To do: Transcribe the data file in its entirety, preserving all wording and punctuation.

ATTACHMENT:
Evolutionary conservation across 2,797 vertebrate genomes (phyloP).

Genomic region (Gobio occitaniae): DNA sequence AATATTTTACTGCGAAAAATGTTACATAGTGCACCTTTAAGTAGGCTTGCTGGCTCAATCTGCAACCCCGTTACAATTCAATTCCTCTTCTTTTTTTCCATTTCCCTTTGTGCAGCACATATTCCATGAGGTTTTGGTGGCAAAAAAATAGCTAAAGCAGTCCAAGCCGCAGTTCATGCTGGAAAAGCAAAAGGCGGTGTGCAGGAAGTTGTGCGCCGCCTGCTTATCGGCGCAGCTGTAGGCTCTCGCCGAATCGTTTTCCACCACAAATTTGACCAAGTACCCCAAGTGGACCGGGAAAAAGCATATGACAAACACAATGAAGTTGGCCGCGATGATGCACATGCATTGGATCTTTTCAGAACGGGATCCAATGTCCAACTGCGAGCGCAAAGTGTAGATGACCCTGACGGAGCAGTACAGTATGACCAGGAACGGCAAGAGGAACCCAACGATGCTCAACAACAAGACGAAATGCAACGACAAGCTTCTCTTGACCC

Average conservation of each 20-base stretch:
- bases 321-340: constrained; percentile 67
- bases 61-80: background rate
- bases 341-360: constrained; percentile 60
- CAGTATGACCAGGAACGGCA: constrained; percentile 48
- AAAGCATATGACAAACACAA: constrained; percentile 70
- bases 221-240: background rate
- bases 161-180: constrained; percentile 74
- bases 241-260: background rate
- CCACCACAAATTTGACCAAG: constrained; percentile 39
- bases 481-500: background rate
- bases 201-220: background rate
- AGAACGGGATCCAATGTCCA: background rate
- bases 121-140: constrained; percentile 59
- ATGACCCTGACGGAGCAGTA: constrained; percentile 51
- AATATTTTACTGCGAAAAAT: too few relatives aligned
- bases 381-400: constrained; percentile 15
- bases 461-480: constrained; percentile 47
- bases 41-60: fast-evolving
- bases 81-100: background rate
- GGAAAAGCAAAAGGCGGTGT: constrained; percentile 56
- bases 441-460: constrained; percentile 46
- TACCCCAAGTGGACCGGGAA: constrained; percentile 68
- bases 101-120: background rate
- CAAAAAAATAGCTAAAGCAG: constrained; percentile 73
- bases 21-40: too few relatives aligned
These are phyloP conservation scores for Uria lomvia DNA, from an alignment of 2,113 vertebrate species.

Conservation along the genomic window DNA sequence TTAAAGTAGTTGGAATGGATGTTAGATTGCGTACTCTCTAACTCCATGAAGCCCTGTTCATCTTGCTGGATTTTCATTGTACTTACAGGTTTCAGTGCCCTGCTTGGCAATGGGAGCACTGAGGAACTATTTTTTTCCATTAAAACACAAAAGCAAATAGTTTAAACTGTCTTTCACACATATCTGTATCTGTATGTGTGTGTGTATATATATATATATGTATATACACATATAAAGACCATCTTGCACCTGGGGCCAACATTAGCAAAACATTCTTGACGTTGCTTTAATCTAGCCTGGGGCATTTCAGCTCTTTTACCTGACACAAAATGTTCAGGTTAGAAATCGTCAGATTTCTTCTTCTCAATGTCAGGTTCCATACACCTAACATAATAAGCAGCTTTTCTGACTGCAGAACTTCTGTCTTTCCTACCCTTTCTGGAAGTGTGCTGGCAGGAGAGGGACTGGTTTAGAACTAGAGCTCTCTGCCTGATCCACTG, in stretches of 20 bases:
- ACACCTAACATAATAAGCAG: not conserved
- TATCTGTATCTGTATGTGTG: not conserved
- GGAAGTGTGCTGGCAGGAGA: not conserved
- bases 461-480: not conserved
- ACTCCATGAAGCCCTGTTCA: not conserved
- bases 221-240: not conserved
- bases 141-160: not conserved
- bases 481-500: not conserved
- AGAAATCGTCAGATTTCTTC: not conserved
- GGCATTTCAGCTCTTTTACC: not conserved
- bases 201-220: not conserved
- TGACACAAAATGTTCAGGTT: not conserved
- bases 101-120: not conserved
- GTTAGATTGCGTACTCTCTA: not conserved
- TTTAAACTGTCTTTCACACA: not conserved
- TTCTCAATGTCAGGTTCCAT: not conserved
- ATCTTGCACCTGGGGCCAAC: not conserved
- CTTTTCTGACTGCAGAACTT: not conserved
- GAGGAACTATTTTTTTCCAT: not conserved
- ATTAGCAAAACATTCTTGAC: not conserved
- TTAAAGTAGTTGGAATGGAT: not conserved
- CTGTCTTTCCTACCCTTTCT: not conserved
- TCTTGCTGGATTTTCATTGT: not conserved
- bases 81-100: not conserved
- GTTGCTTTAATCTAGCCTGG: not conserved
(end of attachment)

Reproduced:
Evolutionary conservation across 2,797 vertebrate genomes (phyloP).

Genomic region (Gobio occitaniae): DNA sequence AATATTTTACTGCGAAAAATGTTACATAGTGCACCTTTAAGTAGGCTTGCTGGCTCAATCTGCAACCCCGTTACAATTCAATTCCTCTTCTTTTTTTCCATTTCCCTTTGTGCAGCACATATTCCATGAGGTTTTGGTGGCAAAAAAATAGCTAAAGCAGTCCAAGCCGCAGTTCATGCTGGAAAAGCAAAAGGCGGTGTGCAGGAAGTTGTGCGCCGCCTGCTTATCGGCGCAGCTGTAGGCTCTCGCCGAATCGTTTTCCACCACAAATTTGACCAAGTACCCCAAGTGGACCGGGAAAAAGCATATGACAAACACAATGAAGTTGGCCGCGATGATGCACATGCATTGGATCTTTTCAGAACGGGATCCAATGTCCAACTGCGAGCGCAAAGTGTAGATGACCCTGACGGAGCAGTACAGTATGACCAGGAACGGCAAGAGGAACCCAACGATGCTCAACAACAAGACGAAATGCAACGACAAGCTTCTCTTGACCC

Average conservation of each 20-base stretch:
- bases 321-340: constrained; percentile 67
- bases 61-80: background rate
- bases 341-360: constrained; percentile 60
- CAGTATGACCAGGAACGGCA: constrained; percentile 48
- AAAGCATATGACAAACACAA: constrained; percentile 70
- bases 221-240: background rate
- bases 161-180: constrained; percentile 74
- bases 241-260: background rate
- CCACCACAAATTTGACCAAG: constrained; percentile 39
- bases 481-500: background rate
- bases 201-220: background rate
- AGAACGGGATCCAATGTCCA: background rate
- bases 121-140: constrained; percentile 59
- ATGACCCTGACGGAGCAGTA: constrained; percentile 51
- AATATTTTACTGCGAAAAAT: too few relatives aligned
- bases 381-400: constrained; percentile 15
- bases 461-480: constrained; percentile 47
- bases 41-60: fast-evolving
- bases 81-100: background rate
- GGAAAAGCAAAAGGCGGTGT: constrained; percentile 56
- bases 441-460: constrained; percentile 46
- TACCCCAAGTGGACCGGGAA: constrained; percentile 68
- bases 101-120: background rate
- CAAAAAAATAGCTAAAGCAG: constrained; percentile 73
- bases 21-40: too few relatives aligned
These are phyloP conservation scores for Uria lomvia DNA, from an alignment of 2,113 vertebrate species.

Conservation along the genomic window DNA sequence TTAAAGTAGTTGGAATGGATGTTAGATTGCGTACTCTCTAACTCCATGAAGCCCTGTTCATCTTGCTGGATTTTCATTGTACTTACAGGTTTCAGTGCCCTGCTTGGCAATGGGAGCACTGAGGAACTATTTTTTTCCATTAAAACACAAAAGCAAATAGTTTAAACTGTCTTTCACACATATCTGTATCTGTATGTGTGTGTGTATATATATATATATGTATATACACATATAAAGACCATCTTGCACCTGGGGCCAACATTAGCAAAACATTCTTGACGTTGCTTTAATCTAGCCTGGGGCATTTCAGCTCTTTTACCTGACACAAAATGTTCAGGTTAGAAATCGTCAGATTTCTTCTTCTCAATGTCAGGTTCCATACACCTAACATAATAAGCAGCTTTTCTGACTGCAGAACTTCTGTCTTTCCTACCCTTTCTGGAAGTGTGCTGGCAGGAGAGGGACTGGTTTAGAACTAGAGCTCTCTGCCTGATCCACTG, in stretches of 20 bases:
- ACACCTAACATAATAAGCAG: not conserved
- TATCTGTATCTGTATGTGTG: not conserved
- GGAAGTGTGCTGGCAGGAGA: not conserved
- bases 461-480: not conserved
- ACTCCATGAAGCCCTGTTCA: not conserved
- bases 221-240: not conserved
- bases 141-160: not conserved
- bases 481-500: not conserved
- AGAAATCGTCAGATTTCTTC: not conserved
- GGCATTTCAGCTCTTTTACC: not conserved
- bases 201-220: not conserved
- TGACACAAAATGTTCAGGTT: not conserved
- bases 101-120: not conserved
- GTTAGATTGCGTACTCTCTA: not conserved
- TTTAAACTGTCTTTCACACA: not conserved
- TTCTCAATGTCAGGTTCCAT: not conserved
- ATCTTGCACCTGGGGCCAAC: not conserved
- CTTTTCTGACTGCAGAACTT: not conserved
- GAGGAACTATTTTTTTCCAT: not conserved
- ATTAGCAAAACATTCTTGAC: not conserved
- TTAAAGTAGTTGGAATGGAT: not conserved
- CTGTCTTTCCTACCCTTTCT: not conserved
- TCTTGCTGGATTTTCATTGT: not conserved
- bases 81-100: not conserved
- GTTGCTTTAATCTAGCCTGG: not conserved